Beyond Good & Evil HD
Developer: UbiSoft Montpelier
Systems it’s available on: Xbox 360
ESRB rating: Teen
System reviewed on: Xbox 360
I already know what I think about Beyond Good & Evil HD, which hits Xbox Live today. I freakin’ love it.
That foreknowledge comes of course from having played the original, standard-def Beyond Good & Evil when it first came out almost ten years ago. I reviewed it back then for a few different places and loved how it mixed genres, yet still told a cohesive story. I played it several times and still have my cherished PS2 copy sitting on the shelf.
So, the point of this review isn’t to talk about whether the HD remastering of the Ubisoft game is purchase-worthy. (It is.) And it isn’t just me saying that. Eight years of internet buzz have lionized lead developer Michel Ancel’s vision, helping to make this re-release a reality. It’s gotten to the point where the fact that BG&E 1.0 didn’t rise beyond cult status became a kind of original sin for a certain generation of gamers. “We should have supported it!”
If you’re someone who doesn’t know anything about the game, here’s the rundown: Players control a photojournalist named Jade who lives on planet Hillys. War’s been raging for years on Hillys and Jade falls in with an underground media network that’s out to prove that the paramilitary Alpha Sections are actually working with the invading Domz aliens. But, stirring up a revolution isn’t going to keep money in her pocket so Jade also snaps pictures of Hillyan fauna to earn cash from a local science center.
Beyond Good & Evil HD oozes charm. Everything about the game feels lovingly crafted. The way you play the game makes you care for the world and the characters in a manner that few games ever achieve. Jade’s one of the most memorable game heroines ever created. She’s maternal, ethnically ambiguous and not a tart. And the rest of the game shares the same kind of authorial clarity. The dialogue, design and animations: Taking pictures of the little critters is more than a fun gameplay mechanic, it creates a bond between you and the world you’re trying to save. I love the reaction of the woman at the science center whenever you send her a photo, where it’s just lavishing positive feedback on the player. It’s especially effective when you find something rare or dangerous. She’s like your disembodied mother figure who gives you money. The camera’s a way of touching the world. In the same vein, one of the most satisfying mechanics in the game is watching the people of Hillys’ attitudes change with every report the underground paper publishes. You feel like, “Hey, I’m really affecting this planet. I’m changing people’s lives.”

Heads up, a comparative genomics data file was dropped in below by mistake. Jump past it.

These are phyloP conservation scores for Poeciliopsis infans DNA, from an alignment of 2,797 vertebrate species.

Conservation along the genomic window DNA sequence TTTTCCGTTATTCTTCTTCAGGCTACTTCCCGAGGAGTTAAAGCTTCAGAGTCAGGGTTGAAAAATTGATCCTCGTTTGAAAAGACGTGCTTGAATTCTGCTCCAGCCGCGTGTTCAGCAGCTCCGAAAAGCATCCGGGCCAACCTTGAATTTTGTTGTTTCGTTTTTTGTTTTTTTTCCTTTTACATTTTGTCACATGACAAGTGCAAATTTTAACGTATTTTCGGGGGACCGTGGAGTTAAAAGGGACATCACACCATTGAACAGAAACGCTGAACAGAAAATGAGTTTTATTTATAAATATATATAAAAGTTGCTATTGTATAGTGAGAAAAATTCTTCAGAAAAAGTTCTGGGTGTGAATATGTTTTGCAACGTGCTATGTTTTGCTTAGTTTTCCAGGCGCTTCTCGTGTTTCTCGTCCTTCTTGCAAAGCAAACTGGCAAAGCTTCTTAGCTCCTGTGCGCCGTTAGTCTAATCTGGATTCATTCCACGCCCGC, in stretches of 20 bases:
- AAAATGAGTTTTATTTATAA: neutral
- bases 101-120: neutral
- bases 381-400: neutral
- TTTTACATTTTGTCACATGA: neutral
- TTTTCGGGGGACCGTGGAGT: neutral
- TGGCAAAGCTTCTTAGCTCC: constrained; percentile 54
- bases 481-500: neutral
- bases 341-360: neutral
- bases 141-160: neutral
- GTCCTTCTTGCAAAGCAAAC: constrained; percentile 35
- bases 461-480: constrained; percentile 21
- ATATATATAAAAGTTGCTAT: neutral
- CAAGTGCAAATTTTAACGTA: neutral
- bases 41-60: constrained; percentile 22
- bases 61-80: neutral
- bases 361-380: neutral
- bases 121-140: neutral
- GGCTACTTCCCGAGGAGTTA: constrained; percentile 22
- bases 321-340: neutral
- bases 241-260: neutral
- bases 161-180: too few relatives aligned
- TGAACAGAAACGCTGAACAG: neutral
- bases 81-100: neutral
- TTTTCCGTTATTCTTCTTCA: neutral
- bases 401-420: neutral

The can-we-trust-authority theme of the game can be read as a commentary on the times in which it was made, but also works today. The adventure Jade goes on is suffused with an energy of paranoia and totalitarian belligerence, making it feel like really sharp cultural commentary. In 2003, it was a perfect post-9/11 game; now, it feels like it presaged WikiLeaks.
The main triumph of BG&E gameplay is that it’s relatively simple, at least in terms of combat. Yet it gives you a nice variety of tasks that layer on top of each other–racing, stealth, photography, minigames–making it so that you’re never bored and everything feels it’s talking to each other. The stellar world-building feels like it has room to breathe. And, even though it’s on the cuter side of cartoony, the fictional planet of Hillys feels like it holds history. The widescreen treatment of this new HD version makes all the great little details in the game stand out even more.
BG&E HD takes my memories of the original release and gives them a great spit-polish. It’s a game full of wonderful characterizations full of lively, ornery personality that’s inviting and brimming with real emotional heft. If you played it in its original version, this re-release is worth re-visting. And if you’ve never made the acquaintance of Jade, Pey’J or Agent Double H, then a treat like no other awaits you. Beyond Good & Evil HD shows that playing games can create emotional connections, a trick that too many other video game experiences have yet to master.
Official Techland Score: 9.5 out of 10